It is not only from here but from German areas north of the Alps, where this motif had been mediated by Dürer, that they made their way to the St John altarpiece in Lőcse. Undoubtedly, Hungary had a special role in disseminating the humanism of Italian origin in her broader environment, but connections with areas north of the Alps must not be ignored either. Warnings have come from several experts recently – and with good reason – that the importance of the northern renaissance has been neglected in Hungarian research in order to throw the developments in the Matthias age into deeper relief.
Tablature notations that developed in the sixteenth century in the field of secular European instrumental music had an impact also on the dissemination of purely vocal and vocal-instrumental church music. In this function, the so-called new German organ tablature notation (also known as Ammerbach’s notation) became the most prominent, enabling organists to produce intabulations from the vocal and vocal-instrumental parts of sacred compositions. On the choir of the Lutheran church in Levoča, as parts of the Leutschau/Lőcse/Levoča Music Collection, six tablature books written in Ammerbach’s notation have been preserved. They are associated with Johann Plotz, Ján Šimbracký, and Samuel Marckfelner, local organists active in Zips during the seventeenth century. The tablature books contain a repertoire which shows that the scribes had a good knowledge of contemporaneous Protestant church music performed in Central Europe, as well as works by Renaissance masters active in Catholic environment during the second half of the sixteenth century. The books contain intabulations of the works by local seventeenth-century musicians, as well as several pieces by Jacob Regnart, Matthäus von Löwenstern, Fabianus Ripanus, etc. The tablatures are often the only usable source for the reconstruction of sixteenth- and seventeenth-century polyphonic compositions transmitted incompletely.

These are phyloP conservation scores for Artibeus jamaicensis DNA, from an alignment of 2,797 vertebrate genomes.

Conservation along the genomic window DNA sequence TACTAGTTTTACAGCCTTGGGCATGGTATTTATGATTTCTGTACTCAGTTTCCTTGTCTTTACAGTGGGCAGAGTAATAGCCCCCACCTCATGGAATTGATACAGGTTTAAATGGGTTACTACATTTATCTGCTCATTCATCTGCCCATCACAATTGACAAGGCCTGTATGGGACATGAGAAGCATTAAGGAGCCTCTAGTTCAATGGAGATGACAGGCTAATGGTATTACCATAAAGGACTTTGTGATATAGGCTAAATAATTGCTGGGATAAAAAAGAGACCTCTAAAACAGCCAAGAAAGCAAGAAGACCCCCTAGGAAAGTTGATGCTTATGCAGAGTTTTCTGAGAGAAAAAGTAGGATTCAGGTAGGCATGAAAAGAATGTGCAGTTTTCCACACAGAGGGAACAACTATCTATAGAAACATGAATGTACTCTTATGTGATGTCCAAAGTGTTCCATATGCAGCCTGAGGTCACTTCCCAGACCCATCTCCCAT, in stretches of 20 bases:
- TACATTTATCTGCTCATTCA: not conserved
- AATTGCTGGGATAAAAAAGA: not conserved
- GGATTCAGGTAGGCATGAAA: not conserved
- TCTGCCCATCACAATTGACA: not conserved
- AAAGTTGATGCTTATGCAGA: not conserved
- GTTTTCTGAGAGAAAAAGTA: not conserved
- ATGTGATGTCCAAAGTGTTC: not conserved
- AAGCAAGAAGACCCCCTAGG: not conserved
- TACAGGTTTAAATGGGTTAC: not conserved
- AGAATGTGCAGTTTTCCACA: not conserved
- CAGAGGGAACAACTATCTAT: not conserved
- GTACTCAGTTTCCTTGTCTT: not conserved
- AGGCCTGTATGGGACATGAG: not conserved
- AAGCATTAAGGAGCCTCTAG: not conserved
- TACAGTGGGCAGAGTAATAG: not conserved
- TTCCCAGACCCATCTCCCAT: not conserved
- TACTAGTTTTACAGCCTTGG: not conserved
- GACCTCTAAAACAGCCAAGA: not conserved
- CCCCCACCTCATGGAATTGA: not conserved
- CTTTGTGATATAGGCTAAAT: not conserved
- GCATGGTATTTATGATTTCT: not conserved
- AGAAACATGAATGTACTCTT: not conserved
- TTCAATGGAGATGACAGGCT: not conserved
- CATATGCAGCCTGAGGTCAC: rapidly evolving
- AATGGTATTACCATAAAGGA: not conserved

Authors:Ludiková Zuzana, Árpád Mikó, and Géza Pálffy
The parish church of Turócszentmárton (Martin, Slovakia) was the main burial place of the Szklabinya and Blatnica lines of the Révay family in the 16–17th centuries. The members of the Hungarian aristocratic family who were buried here were the hereditary holders of the ispán's and chief ispán's offices in Turóc county (lat. perpetuus et supremus comes comitatus Turociensis). Few original funerary monuments survive in the church: there is a single figural tombstone (Ferenc Révay I, †1553) and a painted and gilded funeral coat of arms (Pál Révay I, †1635). The funeral arms of crown guard Péter Révay (†1622) is only known from archive photos, and the only information about the funeral banners is gleaned from collections of inscriptions especially from a collection discovered in the last time in the manuscriptcollection of the University Library in Bratislava. Ferenc Révay's effigy in relief shown in secular attire is rare in the sepulchral art of the Hungarian Kingdom (two analogies are propalatine i.e. a chief justice of the Hungarian Kingdom, Imre Czobor of Czoborszentmihály's tombstone [†1581] in Sasvár [Šaštín] and László Kubinyi's [†1598] in Galánta [Galanta]), but the funeral coats of arms fit in well with pieces found in Nagyszombat (Trnava), Lőcse (Levoča), Csetnek (Štítnik), etc.
This study tries to give an overview of the varied connections between word and image in the calendars and other popular works (penny books, manuscript song collections) of the late Renaissance and Baroque. The author investigates the associations and influences from different fields of culture, considers ancient topoi and archetypes which underwent a great many transformations over space and time. In the first part of this paper are examined some non-traditional figures in the calendar for 1578 (Kolozsvár-Cluj, Heltai’s office) like mermaids/sirens in the role of Aquarius and Virgo, and the appearence of these figures on the painted furniture and ceiling panels of 18th -century Calvinist churches in Hungary.
The second part of this article deals with some typical title pages of calendars, edited in different printing houses of Upper Hungary (by Lorentz Brewer in Lőcse/Levoča, the serie Calendarium Tyrnaviense, Nagyszombat/Trnava) from the second half of the 17th century, and with the calendars of David Frölich, published in Breslau (Wrocław, PL) between 1623 and 1646.